There are 20 amino acids from which to choose to make up the long chains that result in proteins. The DNA contains the code to define the sequence of amino acids that make up a given protein. It takes three nucleotides to code for one amino acid. Two nucleotides would only code for 42 or 16 possible things. Three nucleotides would code for 43 or 64 possible things, and since there are only 20 amino acids, there is redundancy in the coding. Each group of three nucleotides is called a codon.
Table 10.1 is the Genetic Code Table. It maps each codon to its corresponding amino acid. The amino acids are shown with both their three-letter abbreviation and their single-letter abbreviation. For instance, the codon ATG maps to the amino acid Methionine, Met or M.
To make proteins from DNA instructions, there is an intermediate messenger RNA (ribonucleic acid). The mRNA is created by a process called transcription when a particular gene is being expressed. DNA polymerase is involved in this transcription process. The mRNA then moves out of the nucleus of the cell into the cytoplasm. Ribosomes attach to the mRNA and are responsible for building proteins from the information contained in the mRNA. This process is called translation; the mRNA is translated into amino acid sequences. Transfer RNA (tRNA) in the cell are responsible for bringing the correct amino acid to the ribosome for building the proteins.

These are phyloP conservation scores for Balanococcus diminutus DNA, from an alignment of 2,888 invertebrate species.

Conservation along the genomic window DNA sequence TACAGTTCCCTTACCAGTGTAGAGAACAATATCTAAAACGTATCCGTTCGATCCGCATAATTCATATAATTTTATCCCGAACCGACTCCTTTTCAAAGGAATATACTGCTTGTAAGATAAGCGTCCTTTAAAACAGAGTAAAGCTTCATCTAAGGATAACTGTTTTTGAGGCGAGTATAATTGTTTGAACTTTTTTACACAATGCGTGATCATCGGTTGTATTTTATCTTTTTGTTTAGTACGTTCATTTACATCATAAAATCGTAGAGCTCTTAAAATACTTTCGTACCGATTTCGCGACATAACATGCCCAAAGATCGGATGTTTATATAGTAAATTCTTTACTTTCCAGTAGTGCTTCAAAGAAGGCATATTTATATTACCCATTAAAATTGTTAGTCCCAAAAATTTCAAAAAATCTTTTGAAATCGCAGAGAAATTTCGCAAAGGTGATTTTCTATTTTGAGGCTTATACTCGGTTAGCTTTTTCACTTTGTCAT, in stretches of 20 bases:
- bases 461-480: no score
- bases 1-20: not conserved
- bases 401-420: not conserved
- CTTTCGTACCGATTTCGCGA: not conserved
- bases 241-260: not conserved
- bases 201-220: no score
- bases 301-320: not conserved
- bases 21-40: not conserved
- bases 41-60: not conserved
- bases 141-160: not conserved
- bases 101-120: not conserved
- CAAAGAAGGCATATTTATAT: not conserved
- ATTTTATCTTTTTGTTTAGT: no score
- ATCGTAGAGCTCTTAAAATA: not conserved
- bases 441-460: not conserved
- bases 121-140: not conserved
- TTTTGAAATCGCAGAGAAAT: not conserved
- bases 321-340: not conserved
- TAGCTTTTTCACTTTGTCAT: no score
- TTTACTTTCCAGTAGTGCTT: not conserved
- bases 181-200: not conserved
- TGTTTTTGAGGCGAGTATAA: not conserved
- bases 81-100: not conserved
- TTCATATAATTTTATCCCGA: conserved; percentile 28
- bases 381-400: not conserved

As can be seen from the diagram in Figure 10.2, the tRNA have a complementary anti-codon that matches a section of the mRNA. Start and stop codons help get the translation process started and terminated.
Hopefully the information in this section has given the reader enough basic molecular biology to make the rest of this chapter more intelligible. It is also hoped that this little snippet of biology entices one to delve deeper into this fascinating and rapidly growing field.